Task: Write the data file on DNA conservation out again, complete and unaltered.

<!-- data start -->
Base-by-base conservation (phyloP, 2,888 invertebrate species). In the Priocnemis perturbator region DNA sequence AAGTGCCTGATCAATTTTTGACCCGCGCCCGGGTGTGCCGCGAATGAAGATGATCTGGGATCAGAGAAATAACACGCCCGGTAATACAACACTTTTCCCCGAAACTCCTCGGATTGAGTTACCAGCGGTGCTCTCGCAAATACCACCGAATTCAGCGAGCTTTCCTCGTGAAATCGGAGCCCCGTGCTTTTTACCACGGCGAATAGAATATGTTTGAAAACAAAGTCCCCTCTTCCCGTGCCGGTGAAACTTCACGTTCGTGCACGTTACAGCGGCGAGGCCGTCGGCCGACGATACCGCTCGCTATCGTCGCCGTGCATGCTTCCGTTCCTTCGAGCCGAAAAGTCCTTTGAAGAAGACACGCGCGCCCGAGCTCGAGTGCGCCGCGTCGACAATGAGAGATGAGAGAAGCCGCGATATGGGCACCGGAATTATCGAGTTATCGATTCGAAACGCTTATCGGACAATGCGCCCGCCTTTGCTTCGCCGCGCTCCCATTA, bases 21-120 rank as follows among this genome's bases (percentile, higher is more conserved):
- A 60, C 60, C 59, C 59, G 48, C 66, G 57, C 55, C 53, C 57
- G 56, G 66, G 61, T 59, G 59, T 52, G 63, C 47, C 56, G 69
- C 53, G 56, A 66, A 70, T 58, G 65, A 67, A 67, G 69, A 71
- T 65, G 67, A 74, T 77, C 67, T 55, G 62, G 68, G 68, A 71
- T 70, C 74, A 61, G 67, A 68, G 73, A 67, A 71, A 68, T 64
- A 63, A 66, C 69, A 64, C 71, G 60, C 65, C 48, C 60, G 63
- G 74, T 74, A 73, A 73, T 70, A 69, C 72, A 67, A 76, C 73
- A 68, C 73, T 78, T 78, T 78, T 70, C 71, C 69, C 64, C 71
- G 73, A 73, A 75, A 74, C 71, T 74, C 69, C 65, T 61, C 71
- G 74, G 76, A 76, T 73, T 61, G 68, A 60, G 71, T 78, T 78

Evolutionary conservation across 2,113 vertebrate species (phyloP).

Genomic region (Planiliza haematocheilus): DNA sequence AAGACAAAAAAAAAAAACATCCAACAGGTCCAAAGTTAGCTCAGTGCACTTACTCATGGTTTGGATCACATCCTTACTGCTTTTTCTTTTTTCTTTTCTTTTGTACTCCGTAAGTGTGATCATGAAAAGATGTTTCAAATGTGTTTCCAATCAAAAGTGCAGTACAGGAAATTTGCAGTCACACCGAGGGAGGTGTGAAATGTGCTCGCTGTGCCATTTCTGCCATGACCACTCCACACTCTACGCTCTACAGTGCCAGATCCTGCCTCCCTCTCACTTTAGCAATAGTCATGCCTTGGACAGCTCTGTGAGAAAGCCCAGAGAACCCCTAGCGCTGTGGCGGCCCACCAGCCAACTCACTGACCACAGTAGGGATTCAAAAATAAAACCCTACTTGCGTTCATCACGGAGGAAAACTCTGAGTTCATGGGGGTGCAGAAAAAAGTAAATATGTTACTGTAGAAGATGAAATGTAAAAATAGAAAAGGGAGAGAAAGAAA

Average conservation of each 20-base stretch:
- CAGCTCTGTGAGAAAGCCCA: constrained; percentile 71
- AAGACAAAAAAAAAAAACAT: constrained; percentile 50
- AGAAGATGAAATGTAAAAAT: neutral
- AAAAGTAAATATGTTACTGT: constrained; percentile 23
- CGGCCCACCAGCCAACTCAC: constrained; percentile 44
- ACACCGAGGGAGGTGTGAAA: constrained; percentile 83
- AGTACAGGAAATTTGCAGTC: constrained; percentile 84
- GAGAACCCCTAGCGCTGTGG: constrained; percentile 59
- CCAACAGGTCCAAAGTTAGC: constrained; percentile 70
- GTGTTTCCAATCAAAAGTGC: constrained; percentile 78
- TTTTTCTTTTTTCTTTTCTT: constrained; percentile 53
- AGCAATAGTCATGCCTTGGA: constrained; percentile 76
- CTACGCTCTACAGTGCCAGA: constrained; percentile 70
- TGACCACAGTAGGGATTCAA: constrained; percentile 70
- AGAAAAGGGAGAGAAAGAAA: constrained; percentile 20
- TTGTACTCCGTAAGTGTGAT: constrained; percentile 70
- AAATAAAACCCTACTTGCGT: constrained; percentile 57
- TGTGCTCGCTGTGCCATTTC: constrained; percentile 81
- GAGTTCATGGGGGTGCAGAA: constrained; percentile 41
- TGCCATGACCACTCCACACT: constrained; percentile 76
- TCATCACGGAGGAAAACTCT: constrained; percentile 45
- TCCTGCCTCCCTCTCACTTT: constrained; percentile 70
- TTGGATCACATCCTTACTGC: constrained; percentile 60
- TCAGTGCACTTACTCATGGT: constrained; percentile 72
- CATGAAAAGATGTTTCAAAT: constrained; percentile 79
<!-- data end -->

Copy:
Base-by-base conservation (phyloP, 2,888 invertebrate species). In the Priocnemis perturbator region DNA sequence AAGTGCCTGATCAATTTTTGACCCGCGCCCGGGTGTGCCGCGAATGAAGATGATCTGGGATCAGAGAAATAACACGCCCGGTAATACAACACTTTTCCCCGAAACTCCTCGGATTGAGTTACCAGCGGTGCTCTCGCAAATACCACCGAATTCAGCGAGCTTTCCTCGTGAAATCGGAGCCCCGTGCTTTTTACCACGGCGAATAGAATATGTTTGAAAACAAAGTCCCCTCTTCCCGTGCCGGTGAAACTTCACGTTCGTGCACGTTACAGCGGCGAGGCCGTCGGCCGACGATACCGCTCGCTATCGTCGCCGTGCATGCTTCCGTTCCTTCGAGCCGAAAAGTCCTTTGAAGAAGACACGCGCGCCCGAGCTCGAGTGCGCCGCGTCGACAATGAGAGATGAGAGAAGCCGCGATATGGGCACCGGAATTATCGAGTTATCGATTCGAAACGCTTATCGGACAATGCGCCCGCCTTTGCTTCGCCGCGCTCCCATTA, bases 21-120 rank as follows among this genome's bases (percentile, higher is more conserved):
- A 60, C 60, C 59, C 59, G 48, C 66, G 57, C 55, C 53, C 57
- G 56, G 66, G 61, T 59, G 59, T 52, G 63, C 47, C 56, G 69
- C 53, G 56, A 66, A 70, T 58, G 65, A 67, A 67, G 69, A 71
- T 65, G 67, A 74, T 77, C 67, T 55, G 62, G 68, G 68, A 71
- T 70, C 74, A 61, G 67, A 68, G 73, A 67, A 71, A 68, T 64
- A 63, A 66, C 69, A 64, C 71, G 60, C 65, C 48, C 60, G 63
- G 74, T 74, A 73, A 73, T 70, A 69, C 72, A 67, A 76, C 73
- A 68, C 73, T 78, T 78, T 78, T 70, C 71, C 69, C 64, C 71
- G 73, A 73, A 75, A 74, C 71, T 74, C 69, C 65, T 61, C 71
- G 74, G 76, A 76, T 73, T 61, G 68, A 60, G 71, T 78, T 78

Evolutionary conservation across 2,113 vertebrate species (phyloP).

Genomic region (Planiliza haematocheilus): DNA sequence AAGACAAAAAAAAAAAACATCCAACAGGTCCAAAGTTAGCTCAGTGCACTTACTCATGGTTTGGATCACATCCTTACTGCTTTTTCTTTTTTCTTTTCTTTTGTACTCCGTAAGTGTGATCATGAAAAGATGTTTCAAATGTGTTTCCAATCAAAAGTGCAGTACAGGAAATTTGCAGTCACACCGAGGGAGGTGTGAAATGTGCTCGCTGTGCCATTTCTGCCATGACCACTCCACACTCTACGCTCTACAGTGCCAGATCCTGCCTCCCTCTCACTTTAGCAATAGTCATGCCTTGGACAGCTCTGTGAGAAAGCCCAGAGAACCCCTAGCGCTGTGGCGGCCCACCAGCCAACTCACTGACCACAGTAGGGATTCAAAAATAAAACCCTACTTGCGTTCATCACGGAGGAAAACTCTGAGTTCATGGGGGTGCAGAAAAAAGTAAATATGTTACTGTAGAAGATGAAATGTAAAAATAGAAAAGGGAGAGAAAGAAA

Average conservation of each 20-base stretch:
- CAGCTCTGTGAGAAAGCCCA: constrained; percentile 71
- AAGACAAAAAAAAAAAACAT: constrained; percentile 50
- AGAAGATGAAATGTAAAAAT: neutral
- AAAAGTAAATATGTTACTGT: constrained; percentile 23
- CGGCCCACCAGCCAACTCAC: constrained; percentile 44
- ACACCGAGGGAGGTGTGAAA: constrained; percentile 83
- AGTACAGGAAATTTGCAGTC: constrained; percentile 84
- GAGAACCCCTAGCGCTGTGG: constrained; percentile 59
- CCAACAGGTCCAAAGTTAGC: constrained; percentile 70
- GTGTTTCCAATCAAAAGTGC: constrained; percentile 78
- TTTTTCTTTTTTCTTTTCTT: constrained; percentile 53
- AGCAATAGTCATGCCTTGGA: constrained; percentile 76
- CTACGCTCTACAGTGCCAGA: constrained; percentile 70
- TGACCACAGTAGGGATTCAA: constrained; percentile 70
- AGAAAAGGGAGAGAAAGAAA: constrained; percentile 20
- TTGTACTCCGTAAGTGTGAT: constrained; percentile 70
- AAATAAAACCCTACTTGCGT: constrained; percentile 57
- TGTGCTCGCTGTGCCATTTC: constrained; percentile 81
- GAGTTCATGGGGGTGCAGAA: constrained; percentile 41
- TGCCATGACCACTCCACACT: constrained; percentile 76
- TCATCACGGAGGAAAACTCT: constrained; percentile 45
- TCCTGCCTCCCTCTCACTTT: constrained; percentile 70
- TTGGATCACATCCTTACTGC: constrained; percentile 60
- TCAGTGCACTTACTCATGGT: constrained; percentile 72
- CATGAAAAGATGTTTCAAAT: constrained; percentile 79